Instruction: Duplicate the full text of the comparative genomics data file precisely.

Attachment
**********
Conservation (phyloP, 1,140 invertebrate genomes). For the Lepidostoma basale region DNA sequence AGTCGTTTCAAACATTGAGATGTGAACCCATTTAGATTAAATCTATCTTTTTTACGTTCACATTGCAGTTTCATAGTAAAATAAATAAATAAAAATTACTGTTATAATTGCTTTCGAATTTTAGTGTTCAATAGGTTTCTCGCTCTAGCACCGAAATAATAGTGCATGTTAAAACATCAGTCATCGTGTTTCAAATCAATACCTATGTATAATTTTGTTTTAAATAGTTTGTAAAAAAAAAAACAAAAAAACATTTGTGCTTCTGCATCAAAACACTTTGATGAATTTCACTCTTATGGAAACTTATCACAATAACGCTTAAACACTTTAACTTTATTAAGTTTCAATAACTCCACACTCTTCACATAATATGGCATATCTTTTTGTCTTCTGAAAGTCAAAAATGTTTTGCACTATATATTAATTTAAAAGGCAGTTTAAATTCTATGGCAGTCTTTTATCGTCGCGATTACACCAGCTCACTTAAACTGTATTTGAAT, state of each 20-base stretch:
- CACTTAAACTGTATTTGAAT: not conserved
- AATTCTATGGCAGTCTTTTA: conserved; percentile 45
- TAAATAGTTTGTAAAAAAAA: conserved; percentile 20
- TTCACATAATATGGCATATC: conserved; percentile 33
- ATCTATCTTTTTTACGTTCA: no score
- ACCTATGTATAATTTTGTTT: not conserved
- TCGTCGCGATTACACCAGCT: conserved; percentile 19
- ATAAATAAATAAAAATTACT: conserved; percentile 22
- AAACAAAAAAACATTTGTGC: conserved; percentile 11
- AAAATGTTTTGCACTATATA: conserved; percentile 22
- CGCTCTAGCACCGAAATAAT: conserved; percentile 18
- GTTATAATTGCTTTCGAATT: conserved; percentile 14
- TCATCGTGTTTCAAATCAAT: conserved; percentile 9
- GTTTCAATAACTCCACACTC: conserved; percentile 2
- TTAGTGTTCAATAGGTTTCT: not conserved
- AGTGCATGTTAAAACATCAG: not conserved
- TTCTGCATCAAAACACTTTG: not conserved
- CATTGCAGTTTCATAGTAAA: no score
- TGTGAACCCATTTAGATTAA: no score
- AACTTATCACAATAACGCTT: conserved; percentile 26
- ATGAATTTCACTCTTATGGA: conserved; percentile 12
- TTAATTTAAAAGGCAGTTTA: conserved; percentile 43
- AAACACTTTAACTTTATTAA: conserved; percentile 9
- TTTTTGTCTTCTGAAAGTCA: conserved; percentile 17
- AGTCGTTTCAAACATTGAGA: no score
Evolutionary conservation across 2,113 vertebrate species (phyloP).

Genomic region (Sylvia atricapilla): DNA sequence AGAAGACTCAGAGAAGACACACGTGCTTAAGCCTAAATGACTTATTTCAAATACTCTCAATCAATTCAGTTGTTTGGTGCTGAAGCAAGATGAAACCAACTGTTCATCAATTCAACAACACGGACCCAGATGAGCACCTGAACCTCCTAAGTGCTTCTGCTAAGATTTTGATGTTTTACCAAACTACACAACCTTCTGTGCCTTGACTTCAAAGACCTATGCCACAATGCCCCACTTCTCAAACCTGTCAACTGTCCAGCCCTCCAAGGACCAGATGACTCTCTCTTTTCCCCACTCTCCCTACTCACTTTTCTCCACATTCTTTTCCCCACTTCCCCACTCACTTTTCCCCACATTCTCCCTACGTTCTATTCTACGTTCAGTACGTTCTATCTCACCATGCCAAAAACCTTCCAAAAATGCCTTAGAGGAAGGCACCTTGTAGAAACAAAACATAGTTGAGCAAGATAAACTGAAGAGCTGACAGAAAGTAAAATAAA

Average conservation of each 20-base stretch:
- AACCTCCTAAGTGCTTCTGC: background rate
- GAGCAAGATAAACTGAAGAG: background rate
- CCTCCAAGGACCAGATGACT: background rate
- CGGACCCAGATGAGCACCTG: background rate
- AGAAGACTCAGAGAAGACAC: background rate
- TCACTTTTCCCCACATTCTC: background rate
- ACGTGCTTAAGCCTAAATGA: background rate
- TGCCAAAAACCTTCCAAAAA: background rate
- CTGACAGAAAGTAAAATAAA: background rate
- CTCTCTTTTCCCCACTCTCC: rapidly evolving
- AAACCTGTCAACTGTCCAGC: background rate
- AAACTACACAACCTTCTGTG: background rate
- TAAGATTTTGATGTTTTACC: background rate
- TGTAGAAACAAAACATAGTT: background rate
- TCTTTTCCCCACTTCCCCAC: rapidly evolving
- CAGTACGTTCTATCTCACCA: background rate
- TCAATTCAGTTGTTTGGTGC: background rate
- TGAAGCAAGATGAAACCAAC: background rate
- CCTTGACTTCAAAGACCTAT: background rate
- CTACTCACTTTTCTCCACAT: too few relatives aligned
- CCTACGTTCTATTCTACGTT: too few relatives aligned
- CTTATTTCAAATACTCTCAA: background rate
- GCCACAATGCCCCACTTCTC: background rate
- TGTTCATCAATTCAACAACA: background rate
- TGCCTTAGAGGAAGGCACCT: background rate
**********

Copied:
Conservation (phyloP, 1,140 invertebrate genomes). For the Lepidostoma basale region DNA sequence AGTCGTTTCAAACATTGAGATGTGAACCCATTTAGATTAAATCTATCTTTTTTACGTTCACATTGCAGTTTCATAGTAAAATAAATAAATAAAAATTACTGTTATAATTGCTTTCGAATTTTAGTGTTCAATAGGTTTCTCGCTCTAGCACCGAAATAATAGTGCATGTTAAAACATCAGTCATCGTGTTTCAAATCAATACCTATGTATAATTTTGTTTTAAATAGTTTGTAAAAAAAAAAACAAAAAAACATTTGTGCTTCTGCATCAAAACACTTTGATGAATTTCACTCTTATGGAAACTTATCACAATAACGCTTAAACACTTTAACTTTATTAAGTTTCAATAACTCCACACTCTTCACATAATATGGCATATCTTTTTGTCTTCTGAAAGTCAAAAATGTTTTGCACTATATATTAATTTAAAAGGCAGTTTAAATTCTATGGCAGTCTTTTATCGTCGCGATTACACCAGCTCACTTAAACTGTATTTGAAT, state of each 20-base stretch:
- CACTTAAACTGTATTTGAAT: not conserved
- AATTCTATGGCAGTCTTTTA: conserved; percentile 45
- TAAATAGTTTGTAAAAAAAA: conserved; percentile 20
- TTCACATAATATGGCATATC: conserved; percentile 33
- ATCTATCTTTTTTACGTTCA: no score
- ACCTATGTATAATTTTGTTT: not conserved
- TCGTCGCGATTACACCAGCT: conserved; percentile 19
- ATAAATAAATAAAAATTACT: conserved; percentile 22
- AAACAAAAAAACATTTGTGC: conserved; percentile 11
- AAAATGTTTTGCACTATATA: conserved; percentile 22
- CGCTCTAGCACCGAAATAAT: conserved; percentile 18
- GTTATAATTGCTTTCGAATT: conserved; percentile 14
- TCATCGTGTTTCAAATCAAT: conserved; percentile 9
- GTTTCAATAACTCCACACTC: conserved; percentile 2
- TTAGTGTTCAATAGGTTTCT: not conserved
- AGTGCATGTTAAAACATCAG: not conserved
- TTCTGCATCAAAACACTTTG: not conserved
- CATTGCAGTTTCATAGTAAA: no score
- TGTGAACCCATTTAGATTAA: no score
- AACTTATCACAATAACGCTT: conserved; percentile 26
- ATGAATTTCACTCTTATGGA: conserved; percentile 12
- TTAATTTAAAAGGCAGTTTA: conserved; percentile 43
- AAACACTTTAACTTTATTAA: conserved; percentile 9
- TTTTTGTCTTCTGAAAGTCA: conserved; percentile 17
- AGTCGTTTCAAACATTGAGA: no score
Evolutionary conservation across 2,113 vertebrate species (phyloP).

Genomic region (Sylvia atricapilla): DNA sequence AGAAGACTCAGAGAAGACACACGTGCTTAAGCCTAAATGACTTATTTCAAATACTCTCAATCAATTCAGTTGTTTGGTGCTGAAGCAAGATGAAACCAACTGTTCATCAATTCAACAACACGGACCCAGATGAGCACCTGAACCTCCTAAGTGCTTCTGCTAAGATTTTGATGTTTTACCAAACTACACAACCTTCTGTGCCTTGACTTCAAAGACCTATGCCACAATGCCCCACTTCTCAAACCTGTCAACTGTCCAGCCCTCCAAGGACCAGATGACTCTCTCTTTTCCCCACTCTCCCTACTCACTTTTCTCCACATTCTTTTCCCCACTTCCCCACTCACTTTTCCCCACATTCTCCCTACGTTCTATTCTACGTTCAGTACGTTCTATCTCACCATGCCAAAAACCTTCCAAAAATGCCTTAGAGGAAGGCACCTTGTAGAAACAAAACATAGTTGAGCAAGATAAACTGAAGAGCTGACAGAAAGTAAAATAAA

Average conservation of each 20-base stretch:
- AACCTCCTAAGTGCTTCTGC: background rate
- GAGCAAGATAAACTGAAGAG: background rate
- CCTCCAAGGACCAGATGACT: background rate
- CGGACCCAGATGAGCACCTG: background rate
- AGAAGACTCAGAGAAGACAC: background rate
- TCACTTTTCCCCACATTCTC: background rate
- ACGTGCTTAAGCCTAAATGA: background rate
- TGCCAAAAACCTTCCAAAAA: background rate
- CTGACAGAAAGTAAAATAAA: background rate
- CTCTCTTTTCCCCACTCTCC: rapidly evolving
- AAACCTGTCAACTGTCCAGC: background rate
- AAACTACACAACCTTCTGTG: background rate
- TAAGATTTTGATGTTTTACC: background rate
- TGTAGAAACAAAACATAGTT: background rate
- TCTTTTCCCCACTTCCCCAC: rapidly evolving
- CAGTACGTTCTATCTCACCA: background rate
- TCAATTCAGTTGTTTGGTGC: background rate
- TGAAGCAAGATGAAACCAAC: background rate
- CCTTGACTTCAAAGACCTAT: background rate
- CTACTCACTTTTCTCCACAT: too few relatives aligned
- CCTACGTTCTATTCTACGTT: too few relatives aligned
- CTTATTTCAAATACTCTCAA: background rate
- GCCACAATGCCCCACTTCTC: background rate
- TGTTCATCAATTCAACAACA: background rate
- TGCCTTAGAGGAAGGCACCT: background rate